Reindeer have been on Seiland since the last ice age, and are part of the island’s ecosystem. In days gone by, the reindeer swam over the strait on their migration to and from their summer grazing pastures. Today the reindeer are transported over by barge at the end of April, or by articulated lorry on the ferry to northern Seiland. The female reindeer calve on Seiland in the spring, and stay on the island throughout the summer to feast on the nutritious pastures. In the winter the reindeer graze in inner Finnmark. In recent years, some reindeer have stayed on northern Seiland all year round. So you could also see reindeer in the winter.

Seiland reindeer in the autumn. Photo: Per Arne Askeland

Photo: Marit Helene Eira

Bilde 1: Seiland reindeer in the autumn. Photo: Per Arne Askeland Bilde 2: Photo: Marit Helene Eira

ATV tracks from reindeer husbandry in the south-east part of the national park. Photo: Ingunn Ims Vistnes

ATV tracks from reindeer husbandry in the south-east part of the national park. Photo: Ingunn Ims Vistnes

You will find traces of reindeer husbandry in several places: ATV tracks, fences and guiding systems or herder cabins.

The reindeer migrate between their winter and summer grazing pastures. Seiland is a summer paradise for the reindeer, and to survive the long winter it is important that the reindeer spend time on Seiland feeding and putting on weight. In the spring and summer, the reindeer enjoy the fresh green shoots that emerge as the snow gradually retreats up the mountain slopes. On warm summer days the reindeer move high up the mountain or to windy locations to escape the insects and to graze in peace. The reindeer don’t generally flock together in the summer, but spread out in small groups across the terrain.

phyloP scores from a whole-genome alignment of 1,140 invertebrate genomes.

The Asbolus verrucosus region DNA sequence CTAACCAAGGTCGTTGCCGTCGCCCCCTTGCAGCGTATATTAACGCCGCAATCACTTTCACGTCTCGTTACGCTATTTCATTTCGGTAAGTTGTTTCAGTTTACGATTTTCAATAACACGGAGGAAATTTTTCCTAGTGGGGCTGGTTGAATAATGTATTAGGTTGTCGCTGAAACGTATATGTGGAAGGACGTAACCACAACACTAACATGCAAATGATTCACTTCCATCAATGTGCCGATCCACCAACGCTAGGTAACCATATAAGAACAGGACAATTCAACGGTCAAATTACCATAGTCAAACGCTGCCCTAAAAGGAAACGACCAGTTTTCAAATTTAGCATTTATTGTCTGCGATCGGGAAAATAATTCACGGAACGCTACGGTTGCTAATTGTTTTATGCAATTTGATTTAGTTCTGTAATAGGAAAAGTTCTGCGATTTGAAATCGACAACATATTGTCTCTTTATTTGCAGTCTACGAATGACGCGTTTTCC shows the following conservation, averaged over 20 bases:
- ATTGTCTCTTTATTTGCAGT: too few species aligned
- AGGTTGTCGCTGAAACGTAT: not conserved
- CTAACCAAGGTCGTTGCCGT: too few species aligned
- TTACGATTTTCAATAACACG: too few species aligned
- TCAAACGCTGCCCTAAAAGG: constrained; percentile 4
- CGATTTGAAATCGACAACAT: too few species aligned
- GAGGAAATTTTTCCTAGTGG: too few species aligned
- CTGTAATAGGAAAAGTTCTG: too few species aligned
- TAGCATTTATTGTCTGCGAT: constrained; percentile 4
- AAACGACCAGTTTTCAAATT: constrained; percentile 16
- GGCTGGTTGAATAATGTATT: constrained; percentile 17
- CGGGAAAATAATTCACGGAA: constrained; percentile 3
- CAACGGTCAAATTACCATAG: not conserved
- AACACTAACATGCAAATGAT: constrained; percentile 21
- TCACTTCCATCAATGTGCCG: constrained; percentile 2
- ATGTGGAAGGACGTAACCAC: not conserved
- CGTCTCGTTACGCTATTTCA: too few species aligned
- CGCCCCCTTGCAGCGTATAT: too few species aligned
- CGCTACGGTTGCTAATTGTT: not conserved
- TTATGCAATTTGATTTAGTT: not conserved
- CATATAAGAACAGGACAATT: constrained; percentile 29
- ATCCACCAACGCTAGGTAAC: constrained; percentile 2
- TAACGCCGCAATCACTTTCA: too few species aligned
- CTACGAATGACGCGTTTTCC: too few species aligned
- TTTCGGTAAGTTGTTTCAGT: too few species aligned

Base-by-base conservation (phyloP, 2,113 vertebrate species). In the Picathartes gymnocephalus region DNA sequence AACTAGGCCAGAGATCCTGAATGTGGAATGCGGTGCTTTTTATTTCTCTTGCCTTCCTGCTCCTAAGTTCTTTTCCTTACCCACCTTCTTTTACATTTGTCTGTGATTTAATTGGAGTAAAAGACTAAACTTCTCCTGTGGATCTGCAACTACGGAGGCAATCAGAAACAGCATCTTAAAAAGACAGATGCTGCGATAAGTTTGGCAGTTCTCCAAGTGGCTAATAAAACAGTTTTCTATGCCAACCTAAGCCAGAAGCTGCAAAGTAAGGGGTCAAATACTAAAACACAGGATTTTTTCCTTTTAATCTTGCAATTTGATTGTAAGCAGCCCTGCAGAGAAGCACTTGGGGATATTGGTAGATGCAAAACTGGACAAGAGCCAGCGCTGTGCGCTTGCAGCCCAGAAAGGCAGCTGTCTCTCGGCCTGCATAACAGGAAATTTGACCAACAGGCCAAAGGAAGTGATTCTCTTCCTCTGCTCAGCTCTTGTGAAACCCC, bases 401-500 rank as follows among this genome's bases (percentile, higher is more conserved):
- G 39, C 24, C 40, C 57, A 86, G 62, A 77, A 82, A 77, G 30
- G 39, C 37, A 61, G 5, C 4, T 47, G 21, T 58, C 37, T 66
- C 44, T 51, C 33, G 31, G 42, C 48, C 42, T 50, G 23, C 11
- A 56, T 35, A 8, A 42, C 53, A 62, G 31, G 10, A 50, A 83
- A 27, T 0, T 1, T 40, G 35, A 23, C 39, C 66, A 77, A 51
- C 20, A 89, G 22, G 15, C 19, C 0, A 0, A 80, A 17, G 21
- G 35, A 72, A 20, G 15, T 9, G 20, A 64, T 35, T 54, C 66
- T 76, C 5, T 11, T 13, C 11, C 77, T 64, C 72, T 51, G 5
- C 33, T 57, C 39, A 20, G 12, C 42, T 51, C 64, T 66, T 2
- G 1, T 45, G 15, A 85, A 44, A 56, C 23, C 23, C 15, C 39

Reindeer in their early-summer pasture. Photo: Ingunn Ims Vistnes

Reindeer in their early-summer pasture. Photo: Ingunn Ims Vistnes

Females and calves peacefully grazing. Keep your distance! Photo: Ingunn Ims Vistnes

Females and calves peacefully grazing. Keep your distance! Photo: Ingunn Ims Vistnes

If you encounter reindeer

Seeing reindeer close-up is a great experience. Make sure it’s a good experience for the reindeer too, by remembering the following:

  • Keep dogs on a lead. Reindeer may see a dog on the loose as a threatening predator. You must keep dogs on a lead between 1 April and 20 August. You must also keep your dog under control at all other times. Dogs running loose can be a nuisance for reindeer, sheep and other animals. 
  • Make a diversion if you see grazing reindeer.
  • Crouch down and wait until the reindeer have passed if a reindeer herd is moving towards you.

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Contact us

Seiland/Sievju National Park Board
fmfiiivi@statsforvalteren.no
Tel. +47 414 34 401
Visiting address: Havneveien 24, Alta (same building as Alta Havn/Port of Alta and the Norwegian Nature Inspectorate)
Postal address: Seiland/Sievju National Park Board c/o Statsforvalteren i Troms og Finnmark, Postboks 700, NO-9815 Vadsø, Norway

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